Stocks fell sharply on Thursday as U.S.-China trade worries persisted with more companies suspending business with Chinese telecom giant Huawei.Marketsread more
A Ministry of Commerce spokesperson does not single out any U.S. action, but it's been a tense couple of weeks for the trade war.World Politicsread more
The e-mail's optimistic tone helped Tesla shares turn positive for the first time in seven days.Technologyread more
In a four-page letter sent Thursday morning, Warren and Ocasio-Cortez asked Mnuchin a series of questions about his advisory role in former Sears CEO Eddie Lampert's...Politicsread more
"For them to say that they don't work with the Chinese government is false," Secretary of State Mike Pompeo tells CNBC.Politicsread more
The yield on the 10-year Treasury note fell to its lowest level since 2017 as more traders grew confident in a longer U.S.-China conflict.Bondsread more
Prosecutors allege Stephen Calk, former president of Chicago-based Federal Savings Bank, loaned former Trump campaign chair Paul Manafort as much as $16 million in exchange...Politicsread more
At McDonald's annual shareholder meeting Thursday, executives said that the company is still monitoring plant-based meat substitutes.Restaurantsread more
The FAA's acting chief says airlines don't need to make more changes to their schedules after they removed the Boeing 737 Max from service through August. The FAA will review...Airlinesread more
Oil prices tumble as the market braces for a prolonged U.S.-China trade war and on signs the U.S. is willing to negotiate with Iran.Energy Commoditiesread more
The Secure Act will head to the Senate, where a similar bill awaits committee action. While the two measures are largely the same, several differences would need to be worked...Personal Financeread more
The House and Senate plan to vote this week to push the government shutdown deadline back two weeks, delaying another immigration fight and a possible lapse in funding, a House leadership aide said Monday.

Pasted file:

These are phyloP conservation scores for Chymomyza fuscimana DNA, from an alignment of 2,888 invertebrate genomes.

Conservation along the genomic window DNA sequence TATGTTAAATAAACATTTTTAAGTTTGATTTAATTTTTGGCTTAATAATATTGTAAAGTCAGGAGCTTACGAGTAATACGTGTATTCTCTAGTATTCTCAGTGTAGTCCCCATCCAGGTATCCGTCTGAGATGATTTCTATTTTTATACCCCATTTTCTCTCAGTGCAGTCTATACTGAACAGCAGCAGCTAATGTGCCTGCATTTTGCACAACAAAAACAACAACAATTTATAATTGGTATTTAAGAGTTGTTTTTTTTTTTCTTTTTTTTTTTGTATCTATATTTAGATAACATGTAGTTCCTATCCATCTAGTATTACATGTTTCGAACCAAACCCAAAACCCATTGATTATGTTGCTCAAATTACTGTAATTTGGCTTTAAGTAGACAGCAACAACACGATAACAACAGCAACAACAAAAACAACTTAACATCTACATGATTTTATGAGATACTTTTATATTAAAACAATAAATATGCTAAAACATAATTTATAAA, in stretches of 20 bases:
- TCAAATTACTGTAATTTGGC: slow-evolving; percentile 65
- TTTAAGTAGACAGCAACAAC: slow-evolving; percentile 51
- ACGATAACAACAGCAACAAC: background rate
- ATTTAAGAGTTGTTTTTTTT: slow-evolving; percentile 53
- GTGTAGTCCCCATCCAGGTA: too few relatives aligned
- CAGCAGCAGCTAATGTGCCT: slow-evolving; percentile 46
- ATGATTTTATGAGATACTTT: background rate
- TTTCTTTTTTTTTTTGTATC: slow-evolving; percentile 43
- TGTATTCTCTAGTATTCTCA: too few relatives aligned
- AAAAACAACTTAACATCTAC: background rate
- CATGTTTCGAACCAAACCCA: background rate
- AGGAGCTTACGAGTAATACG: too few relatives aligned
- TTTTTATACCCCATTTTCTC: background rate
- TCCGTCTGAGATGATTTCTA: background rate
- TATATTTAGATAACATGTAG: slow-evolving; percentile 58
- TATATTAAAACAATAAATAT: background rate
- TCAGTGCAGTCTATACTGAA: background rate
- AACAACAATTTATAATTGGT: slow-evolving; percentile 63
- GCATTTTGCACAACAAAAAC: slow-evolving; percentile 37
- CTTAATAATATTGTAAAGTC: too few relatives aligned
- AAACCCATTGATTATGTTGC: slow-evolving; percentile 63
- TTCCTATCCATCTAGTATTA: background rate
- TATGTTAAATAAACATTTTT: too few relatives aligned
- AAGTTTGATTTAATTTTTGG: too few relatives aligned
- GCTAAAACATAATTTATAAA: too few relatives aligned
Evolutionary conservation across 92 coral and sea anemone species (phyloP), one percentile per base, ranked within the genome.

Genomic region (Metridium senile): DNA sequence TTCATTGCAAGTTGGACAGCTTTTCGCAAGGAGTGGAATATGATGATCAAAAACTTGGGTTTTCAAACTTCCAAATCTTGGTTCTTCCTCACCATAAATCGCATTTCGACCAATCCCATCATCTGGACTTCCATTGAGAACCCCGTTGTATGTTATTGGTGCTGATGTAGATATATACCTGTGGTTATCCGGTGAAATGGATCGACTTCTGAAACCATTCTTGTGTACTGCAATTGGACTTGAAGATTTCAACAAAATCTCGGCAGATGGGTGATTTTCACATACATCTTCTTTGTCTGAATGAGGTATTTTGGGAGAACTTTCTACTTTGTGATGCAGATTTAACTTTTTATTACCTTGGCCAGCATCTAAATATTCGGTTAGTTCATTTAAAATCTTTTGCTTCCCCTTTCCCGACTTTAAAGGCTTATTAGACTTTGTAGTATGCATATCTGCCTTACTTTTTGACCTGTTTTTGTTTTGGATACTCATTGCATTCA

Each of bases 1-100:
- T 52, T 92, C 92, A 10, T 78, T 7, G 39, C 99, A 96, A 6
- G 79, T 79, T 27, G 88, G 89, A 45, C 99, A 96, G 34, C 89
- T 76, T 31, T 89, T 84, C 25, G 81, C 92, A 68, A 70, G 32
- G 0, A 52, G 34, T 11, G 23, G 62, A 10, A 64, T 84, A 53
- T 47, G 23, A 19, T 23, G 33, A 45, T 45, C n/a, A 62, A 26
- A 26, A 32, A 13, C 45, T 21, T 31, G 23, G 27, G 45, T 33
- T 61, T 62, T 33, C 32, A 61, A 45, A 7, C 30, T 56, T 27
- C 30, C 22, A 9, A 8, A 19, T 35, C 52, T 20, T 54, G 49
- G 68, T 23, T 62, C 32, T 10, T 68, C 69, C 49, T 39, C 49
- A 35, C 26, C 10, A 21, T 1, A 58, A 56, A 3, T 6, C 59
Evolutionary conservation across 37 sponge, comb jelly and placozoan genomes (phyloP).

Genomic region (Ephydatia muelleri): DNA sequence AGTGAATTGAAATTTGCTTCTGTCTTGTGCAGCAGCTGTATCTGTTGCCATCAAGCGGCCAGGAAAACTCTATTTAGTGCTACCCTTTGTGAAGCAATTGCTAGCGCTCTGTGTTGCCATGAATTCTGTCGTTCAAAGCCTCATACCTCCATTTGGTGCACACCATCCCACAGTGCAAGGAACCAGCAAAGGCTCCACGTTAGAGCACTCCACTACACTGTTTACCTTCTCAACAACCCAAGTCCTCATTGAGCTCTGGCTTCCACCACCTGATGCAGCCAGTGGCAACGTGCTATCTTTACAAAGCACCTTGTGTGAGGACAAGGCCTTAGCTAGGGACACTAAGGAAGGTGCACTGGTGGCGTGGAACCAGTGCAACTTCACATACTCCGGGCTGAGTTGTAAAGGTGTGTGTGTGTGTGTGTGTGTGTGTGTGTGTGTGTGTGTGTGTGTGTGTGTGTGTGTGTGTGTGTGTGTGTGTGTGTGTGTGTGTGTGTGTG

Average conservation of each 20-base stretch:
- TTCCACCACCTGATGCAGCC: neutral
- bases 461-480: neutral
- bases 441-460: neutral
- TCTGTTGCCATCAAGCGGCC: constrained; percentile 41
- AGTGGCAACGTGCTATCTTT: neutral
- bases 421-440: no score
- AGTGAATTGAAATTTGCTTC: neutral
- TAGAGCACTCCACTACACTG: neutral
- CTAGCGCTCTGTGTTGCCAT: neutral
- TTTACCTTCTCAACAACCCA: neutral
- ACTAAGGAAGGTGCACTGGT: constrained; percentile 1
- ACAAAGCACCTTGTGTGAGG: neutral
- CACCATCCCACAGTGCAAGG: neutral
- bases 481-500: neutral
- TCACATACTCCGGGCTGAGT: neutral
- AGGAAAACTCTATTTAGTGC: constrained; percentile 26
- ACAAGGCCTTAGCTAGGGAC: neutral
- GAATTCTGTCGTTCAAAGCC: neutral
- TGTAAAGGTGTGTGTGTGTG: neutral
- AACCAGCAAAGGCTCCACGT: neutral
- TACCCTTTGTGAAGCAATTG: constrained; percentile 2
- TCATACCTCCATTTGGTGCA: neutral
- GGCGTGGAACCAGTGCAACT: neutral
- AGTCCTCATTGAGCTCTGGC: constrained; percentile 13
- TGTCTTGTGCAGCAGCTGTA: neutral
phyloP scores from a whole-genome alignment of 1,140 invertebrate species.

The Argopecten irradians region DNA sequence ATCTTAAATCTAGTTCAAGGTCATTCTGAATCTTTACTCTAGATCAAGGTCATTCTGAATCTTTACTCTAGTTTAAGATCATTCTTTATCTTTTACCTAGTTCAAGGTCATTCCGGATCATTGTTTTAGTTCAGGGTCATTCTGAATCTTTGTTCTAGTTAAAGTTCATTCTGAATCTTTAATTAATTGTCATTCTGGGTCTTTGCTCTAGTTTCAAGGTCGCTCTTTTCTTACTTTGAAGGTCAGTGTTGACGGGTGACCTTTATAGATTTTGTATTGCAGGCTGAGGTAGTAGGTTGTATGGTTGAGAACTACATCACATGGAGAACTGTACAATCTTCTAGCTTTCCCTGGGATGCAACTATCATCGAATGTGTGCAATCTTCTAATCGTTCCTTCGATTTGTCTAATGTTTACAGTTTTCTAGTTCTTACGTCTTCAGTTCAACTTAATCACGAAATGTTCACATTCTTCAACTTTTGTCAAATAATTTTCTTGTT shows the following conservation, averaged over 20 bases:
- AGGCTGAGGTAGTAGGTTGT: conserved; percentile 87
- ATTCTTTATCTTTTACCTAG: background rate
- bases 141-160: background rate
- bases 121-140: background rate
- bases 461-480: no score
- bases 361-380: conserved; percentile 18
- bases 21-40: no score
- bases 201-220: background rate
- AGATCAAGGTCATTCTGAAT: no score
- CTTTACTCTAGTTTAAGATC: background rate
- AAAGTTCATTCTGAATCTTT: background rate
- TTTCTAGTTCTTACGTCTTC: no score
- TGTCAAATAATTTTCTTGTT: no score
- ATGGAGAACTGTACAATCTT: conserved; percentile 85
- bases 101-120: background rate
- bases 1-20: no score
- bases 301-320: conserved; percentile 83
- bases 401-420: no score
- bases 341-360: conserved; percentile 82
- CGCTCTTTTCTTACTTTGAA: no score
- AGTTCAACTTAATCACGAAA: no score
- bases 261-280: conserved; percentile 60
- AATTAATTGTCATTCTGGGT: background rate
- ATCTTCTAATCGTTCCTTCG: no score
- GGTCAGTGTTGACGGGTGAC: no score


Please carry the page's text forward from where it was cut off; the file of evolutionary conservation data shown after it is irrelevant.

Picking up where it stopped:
Both chambers aim to approve a funding extension by voice vote before Friday's government shutdown deadline. The measure would keep the government open through Dec. 21.
The Republican-controlled Congress hoped to strike a spending deal with Democrats this week, even as President Donald Trump's demand for $5 billion to fund his proposed border wall raised the prospects of a partial government shutdown. But President George H.W. Bush's death and funeral arrangements shifted the focus in Washington away from funding talks this week.
Trump was set to meet with Senate and House Democratic leaders Chuck Schumer and Nancy Pelosi, respectively, on Tuesday morning to discuss government funding. They delayed the talks until next week after Bush's death, Democratic aides said Monday.
Congress already funded five government agencies for the next fiscal year. It still needs to pass spending bills for seven more, including the Department of Homeland Security.
Senate Democrats have said they will agree to put no more than $1.6 billion toward border security and fencing, but not the physical wall Trump seeks. Schumer has put the burden on Trump to avoid a government shutdown. The Senate GOP has 51 seats in the chamber and needs nine Democratic votes to pass a spending bill.
House Democrats, who will have control of the chamber starting next month, appear less willing to give the president border security funding than their Senate counterparts.